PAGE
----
US Wheat Export Sales Improve as Prices Fall

March 29th, 2018


Category: Grains

(Agrimoney) –  Well there’s something you don’t see every day – some not bad US wheat export data.

Not that the export sales of 353,800 tonnes that the US Department of Agriculture reported for the week to last Thursday, and for delivery in 2017-18, represent a bumper haul.

In the same week last year, for instance, the equivalent figure was 464,100 tonnes.

But it did come within the upper end of market expectations of a figure of 200,000-400,000 tonnes, and represent a 33% jump week on week.

Price appeal?

The improvement looks an indication of the power of lower prices in encouraging demand from importers (with Japan, Nigeria and Indonesia the top buyers in the latest period).

Chicago soft red winter wheat futures for May dropped by 4.8% over the week, and those in Kansas City hard red winter wheat by 8.3%.

That said, it was not these types of wheat which were the best performers, although export sales of hard red winter wheat, at 113,862 tonnes, did hit a six-week high.

White wheat (of which Indonesia and Japan, besides the Philippines and South Korea are large buyers) proved particularly popular, with export sales of 140,578 tonnes, the fifth best week of 2017-18 (which started in June in the US).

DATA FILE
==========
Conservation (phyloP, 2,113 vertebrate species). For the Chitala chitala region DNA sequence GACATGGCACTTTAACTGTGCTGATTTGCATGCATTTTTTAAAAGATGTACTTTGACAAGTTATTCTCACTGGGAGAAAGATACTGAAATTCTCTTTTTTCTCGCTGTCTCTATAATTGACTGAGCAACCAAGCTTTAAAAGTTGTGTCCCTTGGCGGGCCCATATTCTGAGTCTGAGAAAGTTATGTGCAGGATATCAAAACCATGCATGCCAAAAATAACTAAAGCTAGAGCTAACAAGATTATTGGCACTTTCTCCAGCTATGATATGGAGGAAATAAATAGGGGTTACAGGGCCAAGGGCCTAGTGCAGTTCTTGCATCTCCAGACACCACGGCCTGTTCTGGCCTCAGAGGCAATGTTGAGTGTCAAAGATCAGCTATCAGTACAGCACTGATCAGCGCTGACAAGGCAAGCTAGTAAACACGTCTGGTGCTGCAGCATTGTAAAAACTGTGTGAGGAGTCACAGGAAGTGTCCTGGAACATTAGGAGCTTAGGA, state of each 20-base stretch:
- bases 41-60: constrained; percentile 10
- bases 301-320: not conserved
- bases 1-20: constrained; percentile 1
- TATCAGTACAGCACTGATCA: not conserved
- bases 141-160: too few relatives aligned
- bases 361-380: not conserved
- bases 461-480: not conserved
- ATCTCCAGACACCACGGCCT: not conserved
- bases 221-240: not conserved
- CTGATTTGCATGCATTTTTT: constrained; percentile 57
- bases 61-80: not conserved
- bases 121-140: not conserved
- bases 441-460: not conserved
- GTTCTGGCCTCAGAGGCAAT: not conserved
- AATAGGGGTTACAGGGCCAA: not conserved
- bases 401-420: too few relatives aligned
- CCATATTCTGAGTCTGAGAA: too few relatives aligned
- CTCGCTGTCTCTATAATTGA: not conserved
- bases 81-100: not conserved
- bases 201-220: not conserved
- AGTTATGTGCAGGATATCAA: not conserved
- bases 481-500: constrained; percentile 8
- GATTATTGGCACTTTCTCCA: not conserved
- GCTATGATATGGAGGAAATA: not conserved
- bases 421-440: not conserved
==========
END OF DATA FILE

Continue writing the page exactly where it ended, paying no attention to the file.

Corn in demand

The corn export sales figure, at 1.35m tonnes, was respectable too, coming in at the centre of the range of 1.20m-1.50m tonnes, although representing a decline of some 117,000 tonnes week on week.

On the plus side, sales for 2018-19 reached a further 287,037 tonnes on top, an unusually large figure for late March, more than five months before that marketing year starts.

The data were termed “good” by Terry Reilly at Futures International.

‘Very poor’

However, “export sales were very poor for soybeans,” Mr Reilly added, with the figure of 317,500 tonnes down 58% week on week, and coming in well below the 600,000-900,000 tonnes expected by investors.

The figure represented the third worst weekly performance of 2017-18 for the oilseed, and comes at a sensitive time, with focus on trade tensions between the US and China, which is by far the world’s biggest soybean importer.

China did not feature among the top buyers for 2017-18 in the latest week – although it did purchase one cargo of new crop and, at 139,600 tonnes, represent the top destination for actual exports in the latest week, which totalled a more respectable 782,900 tonnes.

Will shipments hold up as more of the crop hits port in rival Brazil, where growers are amid harvest?

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